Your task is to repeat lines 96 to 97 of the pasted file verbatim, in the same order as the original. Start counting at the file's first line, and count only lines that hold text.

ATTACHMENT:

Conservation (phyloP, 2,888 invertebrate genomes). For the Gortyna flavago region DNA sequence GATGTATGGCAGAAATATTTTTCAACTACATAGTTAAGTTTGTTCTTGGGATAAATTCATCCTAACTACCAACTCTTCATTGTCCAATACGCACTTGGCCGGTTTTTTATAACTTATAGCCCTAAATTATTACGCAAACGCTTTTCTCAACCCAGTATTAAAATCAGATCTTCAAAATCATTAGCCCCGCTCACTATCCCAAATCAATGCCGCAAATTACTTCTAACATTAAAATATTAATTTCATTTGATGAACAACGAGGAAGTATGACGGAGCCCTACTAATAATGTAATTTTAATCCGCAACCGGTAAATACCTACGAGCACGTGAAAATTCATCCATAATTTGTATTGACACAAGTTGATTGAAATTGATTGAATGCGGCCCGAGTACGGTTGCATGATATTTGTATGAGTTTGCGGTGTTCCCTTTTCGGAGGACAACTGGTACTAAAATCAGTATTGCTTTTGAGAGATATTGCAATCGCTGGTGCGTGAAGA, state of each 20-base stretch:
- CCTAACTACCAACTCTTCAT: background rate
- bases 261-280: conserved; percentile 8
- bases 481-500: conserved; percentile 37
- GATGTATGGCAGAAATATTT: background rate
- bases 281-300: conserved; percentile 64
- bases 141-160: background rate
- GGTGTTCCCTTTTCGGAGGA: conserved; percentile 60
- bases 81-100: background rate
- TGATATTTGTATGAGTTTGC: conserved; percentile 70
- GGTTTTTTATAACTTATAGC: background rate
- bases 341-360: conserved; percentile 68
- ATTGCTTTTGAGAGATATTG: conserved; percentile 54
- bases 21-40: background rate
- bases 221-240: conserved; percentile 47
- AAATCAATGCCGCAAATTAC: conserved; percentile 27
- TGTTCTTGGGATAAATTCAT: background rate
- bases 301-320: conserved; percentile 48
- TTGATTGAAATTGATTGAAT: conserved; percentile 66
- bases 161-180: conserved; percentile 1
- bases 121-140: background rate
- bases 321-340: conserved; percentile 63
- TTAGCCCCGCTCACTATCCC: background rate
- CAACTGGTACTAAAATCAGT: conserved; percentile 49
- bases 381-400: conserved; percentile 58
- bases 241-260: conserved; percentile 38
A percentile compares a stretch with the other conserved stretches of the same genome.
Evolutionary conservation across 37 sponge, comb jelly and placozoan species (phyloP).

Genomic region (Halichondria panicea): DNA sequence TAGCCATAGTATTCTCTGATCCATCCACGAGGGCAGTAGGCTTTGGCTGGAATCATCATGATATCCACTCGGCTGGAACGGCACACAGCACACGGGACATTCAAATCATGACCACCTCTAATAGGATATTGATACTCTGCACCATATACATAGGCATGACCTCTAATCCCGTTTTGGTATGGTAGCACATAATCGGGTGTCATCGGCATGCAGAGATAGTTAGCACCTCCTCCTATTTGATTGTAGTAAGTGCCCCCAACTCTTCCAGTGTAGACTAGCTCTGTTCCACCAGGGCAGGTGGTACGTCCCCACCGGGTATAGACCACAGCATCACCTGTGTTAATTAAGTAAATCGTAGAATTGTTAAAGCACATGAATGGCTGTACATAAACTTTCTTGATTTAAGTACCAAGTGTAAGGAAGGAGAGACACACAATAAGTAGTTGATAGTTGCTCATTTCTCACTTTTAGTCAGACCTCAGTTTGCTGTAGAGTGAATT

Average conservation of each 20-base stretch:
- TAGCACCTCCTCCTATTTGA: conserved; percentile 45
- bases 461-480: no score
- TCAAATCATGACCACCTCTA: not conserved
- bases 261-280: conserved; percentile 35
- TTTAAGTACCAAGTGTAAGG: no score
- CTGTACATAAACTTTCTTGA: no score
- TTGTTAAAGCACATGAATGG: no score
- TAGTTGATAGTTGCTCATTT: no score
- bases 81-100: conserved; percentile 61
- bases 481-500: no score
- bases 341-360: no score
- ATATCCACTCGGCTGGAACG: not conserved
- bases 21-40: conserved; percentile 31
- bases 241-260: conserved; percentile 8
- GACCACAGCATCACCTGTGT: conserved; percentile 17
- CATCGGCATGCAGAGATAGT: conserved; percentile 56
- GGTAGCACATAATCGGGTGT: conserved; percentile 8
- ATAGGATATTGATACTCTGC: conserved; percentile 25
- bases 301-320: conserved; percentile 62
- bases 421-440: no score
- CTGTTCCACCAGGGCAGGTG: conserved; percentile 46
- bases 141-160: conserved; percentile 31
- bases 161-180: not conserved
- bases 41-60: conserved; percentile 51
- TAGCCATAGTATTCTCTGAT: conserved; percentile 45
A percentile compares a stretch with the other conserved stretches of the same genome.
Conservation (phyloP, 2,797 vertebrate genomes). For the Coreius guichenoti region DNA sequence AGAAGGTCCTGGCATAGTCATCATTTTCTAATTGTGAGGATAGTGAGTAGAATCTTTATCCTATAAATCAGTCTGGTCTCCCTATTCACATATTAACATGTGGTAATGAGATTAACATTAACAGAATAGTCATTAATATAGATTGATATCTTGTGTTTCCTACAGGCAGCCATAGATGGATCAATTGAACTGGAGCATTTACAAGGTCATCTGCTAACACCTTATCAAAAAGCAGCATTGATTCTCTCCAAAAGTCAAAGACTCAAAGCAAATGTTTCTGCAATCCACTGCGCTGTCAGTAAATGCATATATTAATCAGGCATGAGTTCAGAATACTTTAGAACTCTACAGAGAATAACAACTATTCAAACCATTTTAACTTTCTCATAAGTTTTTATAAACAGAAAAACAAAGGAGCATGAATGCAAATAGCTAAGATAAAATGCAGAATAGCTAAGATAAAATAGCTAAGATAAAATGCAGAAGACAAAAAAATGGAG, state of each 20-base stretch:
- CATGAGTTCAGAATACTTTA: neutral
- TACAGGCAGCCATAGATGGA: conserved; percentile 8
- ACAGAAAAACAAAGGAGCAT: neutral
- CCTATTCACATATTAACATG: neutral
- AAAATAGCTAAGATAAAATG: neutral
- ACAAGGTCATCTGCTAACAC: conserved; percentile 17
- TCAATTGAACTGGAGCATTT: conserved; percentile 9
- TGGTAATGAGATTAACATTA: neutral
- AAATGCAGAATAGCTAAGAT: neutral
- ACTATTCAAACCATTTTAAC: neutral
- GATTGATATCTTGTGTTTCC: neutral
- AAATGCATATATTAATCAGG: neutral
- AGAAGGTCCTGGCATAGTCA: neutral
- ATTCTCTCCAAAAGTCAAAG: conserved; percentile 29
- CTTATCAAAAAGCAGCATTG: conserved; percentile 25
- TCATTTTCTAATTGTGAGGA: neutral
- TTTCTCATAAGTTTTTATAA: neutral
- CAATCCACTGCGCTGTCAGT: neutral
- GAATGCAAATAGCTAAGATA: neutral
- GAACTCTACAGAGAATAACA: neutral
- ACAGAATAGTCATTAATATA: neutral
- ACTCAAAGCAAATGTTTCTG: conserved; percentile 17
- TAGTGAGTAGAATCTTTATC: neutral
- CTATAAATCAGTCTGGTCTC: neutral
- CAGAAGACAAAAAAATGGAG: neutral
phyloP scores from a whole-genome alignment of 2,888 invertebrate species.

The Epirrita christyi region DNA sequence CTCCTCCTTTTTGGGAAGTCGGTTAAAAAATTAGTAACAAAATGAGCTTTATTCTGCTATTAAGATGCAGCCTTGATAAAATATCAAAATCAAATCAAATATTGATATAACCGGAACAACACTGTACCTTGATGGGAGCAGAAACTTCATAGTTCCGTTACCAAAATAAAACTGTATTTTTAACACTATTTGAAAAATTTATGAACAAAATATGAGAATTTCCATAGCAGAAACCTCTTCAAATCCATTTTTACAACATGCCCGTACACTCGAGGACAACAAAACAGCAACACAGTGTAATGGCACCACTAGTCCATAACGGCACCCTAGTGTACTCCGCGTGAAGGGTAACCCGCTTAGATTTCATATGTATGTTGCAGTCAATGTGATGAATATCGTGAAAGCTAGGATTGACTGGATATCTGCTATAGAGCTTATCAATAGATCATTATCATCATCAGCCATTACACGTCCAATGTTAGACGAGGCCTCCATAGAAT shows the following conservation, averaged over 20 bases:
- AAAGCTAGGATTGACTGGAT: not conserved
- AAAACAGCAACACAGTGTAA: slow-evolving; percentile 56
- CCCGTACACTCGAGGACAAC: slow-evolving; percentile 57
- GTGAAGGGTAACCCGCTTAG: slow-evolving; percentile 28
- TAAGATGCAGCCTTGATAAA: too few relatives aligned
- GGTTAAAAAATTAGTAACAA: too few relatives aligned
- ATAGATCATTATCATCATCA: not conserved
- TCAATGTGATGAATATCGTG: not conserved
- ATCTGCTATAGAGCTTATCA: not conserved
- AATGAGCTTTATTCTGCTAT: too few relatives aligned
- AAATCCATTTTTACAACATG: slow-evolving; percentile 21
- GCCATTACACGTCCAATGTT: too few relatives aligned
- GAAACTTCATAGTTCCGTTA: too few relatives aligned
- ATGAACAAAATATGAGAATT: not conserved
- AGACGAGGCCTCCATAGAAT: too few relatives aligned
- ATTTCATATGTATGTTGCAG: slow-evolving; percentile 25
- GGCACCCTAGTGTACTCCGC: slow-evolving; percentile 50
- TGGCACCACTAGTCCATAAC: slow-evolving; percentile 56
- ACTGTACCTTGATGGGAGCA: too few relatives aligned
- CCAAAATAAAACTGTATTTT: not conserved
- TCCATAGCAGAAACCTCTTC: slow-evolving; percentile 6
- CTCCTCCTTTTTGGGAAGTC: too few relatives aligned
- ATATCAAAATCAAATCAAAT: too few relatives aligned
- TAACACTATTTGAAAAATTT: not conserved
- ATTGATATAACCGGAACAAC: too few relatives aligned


- GCCATTACACGTCCAATGTT: too few relatives aligned
- GAAACTTCATAGTTCCGTTA: too few relatives aligned